Lining the corridor that leads into Michelangelo’s David are the four, incredible, Unfinished Slaves. They were commissioned by Pope Julius as part of a highly elaborate plan for his tomb, in 1505. However, Julius soon died, and the huge project was diminished in funding and scope several times over many years. The plans stopped and started, dragging on and on over the years. Michelangelo worked on the project intermitently, and produced only six figures of what was originally supposed to be thirty. Two more highly finished slaves, from his early work on the tomb, are at the Louvre. The four figures, at the Accademia, dramatically less finished, have been highly influential to legions of sculptors and other artists, because of the unique aesthetic they represent.
On the left as you walk in is the “Awakening Slave.”
This piece is one of the most powerful and expressive works of art I’ve ever seen. The figure feels like it is writhing and straining, and going to imminently explode out of the marble block that holds it. The latent power one feels is extraordinary. Is this a Herculean effort to be born physically from the imprisoning stone, or a titanic struggle to escape the bounds of physical reality and move onto some other plane? I certainly don’t know for sure, but it feels like the business at hand here is cosmic.
Michelangelo is famous for saying that he worked to liberate the forms imprisoned in the marble. He saw his job as simply removing what was extraneous. The endless struggle of man to free himself from his physical constraints and liberate the more enlightened spirit within, was part of the Neo-Platonic philosophy that was in vogue in Florence at this time. The burden of the flesh constrains the soul. This is by far the most dynamic and expressive battleground of these forces I’ver ever encountered. The metaphor is inescapable.
Across from the Awakening Slave is the so called, “Young Slave.” As opposed to the “Awakening Slave,” this one shows no sign of struggle to free himself from the stone, but seems almost bound within himself in a dream like passivity. The contrapposto pose, exaggerated by the narrowness of the block of stone, gives him the air of a fetus curled around itself, writhing gently, waiting to be born. His face, which is just beginning to emerge, seems so youthful by comparison with his musculature. Is he held in check, by the stone, his servitude, shame, innocence or resignation? The metaphoric issues are unclear. There is a beguiing quality to this youth which is highly mysterious.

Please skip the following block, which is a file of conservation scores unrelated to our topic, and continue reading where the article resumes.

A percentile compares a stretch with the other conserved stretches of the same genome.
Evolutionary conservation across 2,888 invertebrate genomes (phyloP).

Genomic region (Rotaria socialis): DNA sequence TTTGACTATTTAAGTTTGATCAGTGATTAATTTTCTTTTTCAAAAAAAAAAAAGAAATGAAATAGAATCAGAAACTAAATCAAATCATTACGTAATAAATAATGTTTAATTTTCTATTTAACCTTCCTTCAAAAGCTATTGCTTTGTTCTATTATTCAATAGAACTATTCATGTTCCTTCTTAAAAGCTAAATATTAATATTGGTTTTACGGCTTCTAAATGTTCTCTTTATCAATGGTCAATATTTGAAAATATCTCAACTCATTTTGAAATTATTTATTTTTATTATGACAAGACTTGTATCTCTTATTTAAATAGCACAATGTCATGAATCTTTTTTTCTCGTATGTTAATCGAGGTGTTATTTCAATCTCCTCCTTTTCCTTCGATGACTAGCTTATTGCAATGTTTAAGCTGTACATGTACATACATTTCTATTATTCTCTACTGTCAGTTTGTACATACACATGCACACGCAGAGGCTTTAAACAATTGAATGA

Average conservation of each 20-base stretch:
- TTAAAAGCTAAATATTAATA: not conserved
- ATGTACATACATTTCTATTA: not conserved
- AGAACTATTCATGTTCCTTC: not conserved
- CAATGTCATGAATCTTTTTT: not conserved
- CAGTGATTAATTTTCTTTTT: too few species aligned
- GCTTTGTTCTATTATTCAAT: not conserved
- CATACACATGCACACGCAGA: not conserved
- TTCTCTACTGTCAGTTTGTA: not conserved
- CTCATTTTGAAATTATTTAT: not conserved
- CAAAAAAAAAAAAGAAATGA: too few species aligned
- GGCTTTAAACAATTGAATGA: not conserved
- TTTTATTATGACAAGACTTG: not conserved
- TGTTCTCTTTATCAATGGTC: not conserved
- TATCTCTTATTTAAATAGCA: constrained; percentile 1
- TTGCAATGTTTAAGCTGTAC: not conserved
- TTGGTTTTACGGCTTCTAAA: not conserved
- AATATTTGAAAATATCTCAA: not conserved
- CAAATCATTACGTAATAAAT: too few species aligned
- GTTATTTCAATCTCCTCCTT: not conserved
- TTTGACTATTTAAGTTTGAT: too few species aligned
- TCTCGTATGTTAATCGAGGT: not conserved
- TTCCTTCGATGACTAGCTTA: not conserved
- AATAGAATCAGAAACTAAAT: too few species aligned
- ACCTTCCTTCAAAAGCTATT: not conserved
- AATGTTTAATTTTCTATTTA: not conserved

Down the hallway on the left is the “Atlas Slave.”
He is named after Atlas, who carried the entire world on his shoulders. His head has not emerged from the stone, and the weight of even his own creation presses down upon his shoulders. Indeed, this slave seems to be pushing a weight so heavy, it threatens to compress him back into a solid mass of pre-creation marble. The force of weight pushing down, and that pushing back up,
creates an almost seismic tension. There is no feeling of equilibrium here, only a battle of giant tectonic forces threatening to explode in both directions. I can’t think of any representation of brute physical force or pressure that generates nearly as much implied power.
Across the corridor, is the “Bearded Slave,” the most finished of the four. He is almost free. Only his hands and part of his arm are unfinished. He is bound by the straps around him, not the stone. He is also the least dynamic of the four. He is without mystery, merely a fact. There is no cosmic play of forces here, no arresting drama, or metaphoric jailor. This sculpture, which I think on it’s own, in another context, would feel powerful and majestic, seems almost lifeless compared to the others. This reality gives us a clear sense of how astoundingly powerful the other three are. I find myself thinking how would further completion of these works effect their ability to communicate Michelangelo’s intentions. Would more information really tell you more, or would it dilute their expressive power? I can’t personally imagine how more, would not be less.
Michelangelo’s expressed intention of freeing the forms that exist within the stone is also reflected in his technique. Virtually all other sculptors tend to block out the larger forms of the whole piece first. Michelangelo certainly worked with the whole in mind, but he got there from form to form. As he chiseled away stone he would bring shapes to a relatively high state of finish. Whole sections of form started to appear piece by piece out of the block. The contrast of rough and smooth heightens the effect. It’s as if, once he established the DNA of the composition, it organically grew itself from part to whole, predetermined by it’s original code.
Had the commission for Julius’ Tomb proceeded in an orderly manner, who knows what would have happened to these figures. However, it is hard for me to imagine that Michelangelo, a true genius, did not, or could not, recognize the profound signifcance and effect of what he had created here in these ” Unfinished Slaves.”